I’d like to thank Al for inviting me to blog here for a stint.
As he mentioned in the post introducing me, I’m finishing a manuscript on the epithet Uncle Tom. In the book, I start from the premise that racial solidarity is one tool that can help blacks advance their legal goals, as perfectly illustrated by the Montgomery Bus Boycott. I argue that social norms—the rules that regulate behavior in groups that are enforced through sanction—that punish racial treachery can help strengthen the bonds of solidarity. My thesis, in short, is that the maintenance of constructive social norms to police racial loyalty, by helping build solidarity, can aid blacks in promoting their legal interests and ability to affect public policy. This is observable by following the life of Uncle Tom, a common punishment for disregarding these “racial loyalty norms.” Constructive norms help build solidarity. Destructive norms operate in the opposite direction. This work distinguishes between the two and argues for a continued use of constructive norms.
I’ll talk more about the substance of the book later perhaps. But while researching, I found what I thought was an interesting tale. All readers, I’m assuming, know the story of Sweatt v. Painter (1950)—Heman Marion Sweatt’s successful effort to integrate the University of Texas School of Law. In 1947, Texas, because the state had no black law school, created the Texas State University for Negroes School of Law, which the Baltimore Afro-American, a black newspaper, derisively called the “Texas JC (Jim Crow) Law school.” It consisted of three rooms in a basement across the street from the state capitol.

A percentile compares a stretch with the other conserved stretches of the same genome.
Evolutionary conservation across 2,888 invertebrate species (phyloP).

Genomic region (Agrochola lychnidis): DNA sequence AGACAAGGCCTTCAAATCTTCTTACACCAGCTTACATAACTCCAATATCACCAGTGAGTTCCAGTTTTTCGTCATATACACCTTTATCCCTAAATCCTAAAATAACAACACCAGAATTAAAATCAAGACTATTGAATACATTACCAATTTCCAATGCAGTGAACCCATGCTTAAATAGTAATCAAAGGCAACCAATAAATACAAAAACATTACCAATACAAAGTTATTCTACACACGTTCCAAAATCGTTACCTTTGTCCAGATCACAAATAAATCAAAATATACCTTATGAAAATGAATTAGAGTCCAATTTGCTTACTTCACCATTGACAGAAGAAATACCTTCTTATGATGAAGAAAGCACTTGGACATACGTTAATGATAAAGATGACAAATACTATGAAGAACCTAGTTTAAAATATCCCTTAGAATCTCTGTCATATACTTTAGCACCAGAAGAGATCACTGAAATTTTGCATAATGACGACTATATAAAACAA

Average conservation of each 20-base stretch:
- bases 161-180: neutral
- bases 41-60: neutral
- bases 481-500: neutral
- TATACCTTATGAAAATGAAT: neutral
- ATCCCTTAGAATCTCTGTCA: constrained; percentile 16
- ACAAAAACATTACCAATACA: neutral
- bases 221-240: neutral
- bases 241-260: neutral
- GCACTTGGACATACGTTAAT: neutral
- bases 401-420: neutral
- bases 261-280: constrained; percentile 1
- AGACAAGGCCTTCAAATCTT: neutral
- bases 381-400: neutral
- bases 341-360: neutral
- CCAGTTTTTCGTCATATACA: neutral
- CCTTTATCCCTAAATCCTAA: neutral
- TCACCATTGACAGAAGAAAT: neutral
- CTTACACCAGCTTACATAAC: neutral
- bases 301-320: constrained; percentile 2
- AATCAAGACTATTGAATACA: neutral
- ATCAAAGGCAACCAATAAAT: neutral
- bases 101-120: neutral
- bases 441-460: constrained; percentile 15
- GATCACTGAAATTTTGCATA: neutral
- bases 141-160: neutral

Thurgood Marshall, while an NAACP attorney, called the school “Uncle Tom’s Cabin” and said that one of the first students at the school “had the remnants of a Negro slave.” Marshall hated the idea of the school as he was in the middle of a strategy to desegregate American education. He also criticized the black students who enrolled in the school because their presence might have legitimated the institution and supported the argument that the new law school and UT Law were equal and not violative of the Equal Protection Clause.
What’s odd is that “Uncle Tom’s Cabin” now bears his name. Thurgood Marshall School of Law in Houston was formerly Texas State University for Negroes School of Law.
I wonder if Marshall ever spoke at the school after the name change. If he did, how awkward was it? Did those who were responsible for the name change know this back story? I don’t know the answers to these questions; they are beyond the scope of my book. But I thought the curious story was worth recounting.
Edit: Bob Jarvis writes: "When TSU named its law school for him, Justice Marshall spoke at the naming ceremony (held on Saturday, February 14, 1976). His speech is reprinted at 4 TSU Law Review 191-95 (1977)."